Fatigue driving, overspeeding main contributors to road crashes—NRSA 

The National Road Safety Authority (NRSA) says after a 12-year investigation, it has uncovered that road crashes are mostly caused by fatigue driving and speeding.

The investigation was conducted into 19 major crashes on some highways in the country that had claimed 345 deaths. 

This was revealed during a meeting with transport heads of commercial transport operators on compliance audit report and presentation of road crashes investigation findings. 

“47 per cent of the drivers were sleeping momentarily as a result of fatigue driving, 37 per cent were involved in wrongful overtaking and faulty manoeuvres whilst speeding,” the findings revealed.

” 12 per cent of the crashes was due to speeding and loss of control and 4 per cent was due to road environment,” the investigations revealed.

Some of the memorable accidents are the Dawa accident that claimed 20 lives in 2010, the Kintampo Waterfall head-on-collision that claimed 63 lives in 2016 and Kintampo Amoma Nkwanta where two buses collided, and one got burnt, resulting 60 deaths in 2019.

The Dompoase accident in 2020 claiming 34 lives, the Akumadan accident in 2021 with six deaths and Asuboi accident where a bus crashed into a fallen container claiming 11 lives amongst others were investigated. 

Whilst 15 out of 19 crashes (79 per cent) had occurred at night between 2000 hours and 0500 hours, 14 out of 19 crashes (74 per cent) were head-on-collision and partial side swipes. 

Also, 14 out of 19 (74 per cent) of the incidences occured when at-fault-drivers veered off their lane and crossed over onto the other lane led to collision.

The findings also indicated that 14 out of the 38 (37 per cent) drivers involved in the 19 investigated crashes survived.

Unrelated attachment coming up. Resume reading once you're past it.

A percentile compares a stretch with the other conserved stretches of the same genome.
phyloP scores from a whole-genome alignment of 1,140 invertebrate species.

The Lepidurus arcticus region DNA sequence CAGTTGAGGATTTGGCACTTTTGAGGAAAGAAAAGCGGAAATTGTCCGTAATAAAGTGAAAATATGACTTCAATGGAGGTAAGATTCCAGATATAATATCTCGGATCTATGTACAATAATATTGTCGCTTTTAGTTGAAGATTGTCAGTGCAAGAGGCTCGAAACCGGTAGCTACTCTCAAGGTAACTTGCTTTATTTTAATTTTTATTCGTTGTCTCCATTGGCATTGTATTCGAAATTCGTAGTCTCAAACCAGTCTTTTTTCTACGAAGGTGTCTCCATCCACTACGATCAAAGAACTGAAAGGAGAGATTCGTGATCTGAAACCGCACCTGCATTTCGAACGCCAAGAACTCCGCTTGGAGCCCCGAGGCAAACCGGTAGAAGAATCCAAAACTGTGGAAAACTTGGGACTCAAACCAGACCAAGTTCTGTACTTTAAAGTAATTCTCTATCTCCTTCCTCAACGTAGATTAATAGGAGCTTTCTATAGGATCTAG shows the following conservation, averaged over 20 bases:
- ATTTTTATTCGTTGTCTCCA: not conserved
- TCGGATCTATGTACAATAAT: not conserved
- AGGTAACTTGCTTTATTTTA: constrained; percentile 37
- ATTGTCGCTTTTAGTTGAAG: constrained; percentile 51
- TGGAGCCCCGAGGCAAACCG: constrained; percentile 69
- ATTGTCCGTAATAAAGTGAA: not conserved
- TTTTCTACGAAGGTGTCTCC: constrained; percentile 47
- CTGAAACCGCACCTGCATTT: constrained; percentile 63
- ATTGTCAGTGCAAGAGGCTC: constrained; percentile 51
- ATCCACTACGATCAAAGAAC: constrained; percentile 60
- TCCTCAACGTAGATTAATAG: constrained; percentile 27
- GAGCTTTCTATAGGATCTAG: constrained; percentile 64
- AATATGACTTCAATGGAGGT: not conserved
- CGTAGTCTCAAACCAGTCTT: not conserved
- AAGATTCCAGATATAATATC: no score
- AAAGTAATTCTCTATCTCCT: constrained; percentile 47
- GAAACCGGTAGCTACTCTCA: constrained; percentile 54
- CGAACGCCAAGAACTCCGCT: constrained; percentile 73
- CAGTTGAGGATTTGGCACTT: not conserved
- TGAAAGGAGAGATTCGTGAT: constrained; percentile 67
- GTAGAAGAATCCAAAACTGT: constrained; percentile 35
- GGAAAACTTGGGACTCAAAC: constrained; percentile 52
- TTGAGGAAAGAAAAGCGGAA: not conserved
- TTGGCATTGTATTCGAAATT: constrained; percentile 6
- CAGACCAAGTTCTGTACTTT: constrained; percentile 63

It was revealed that 42 per cent of the crashes occured on the N10 highway which begins at Kumasi and travels north to Burkina Faso and 26 per cent happened on N6 highway which also starts from Accra through Nkawkaw to Kumasi.

Whereas 21 per cent occured on the Takoradi-Accra section of N1 highway, 11 per cent occured on the Tema-Aflao section of the N1 highway. 

“79 per cent of the investigated crashes occured in the Eastern, Ashanti, Bono and Central Regions whilst the 21 per cent occured in the Savannah, Volta and Great Accra Regions,” the findings revealed. 

The NRSA had therefore called for a national policy on night driving and a national campaign on fatigue driving, wrongful overtaking and speeding.

It also demanded swift action of strictly regulating operations of the transport industry where standards and systems such as co-driving or relay driving system, speeding, driving hours, mandatory stops, journey planning, tracking system and seatbelt usage would be in place.

The Authority also called for the dualisation of highways as a long-term solution with a partial dualisation as a short-term measure. 



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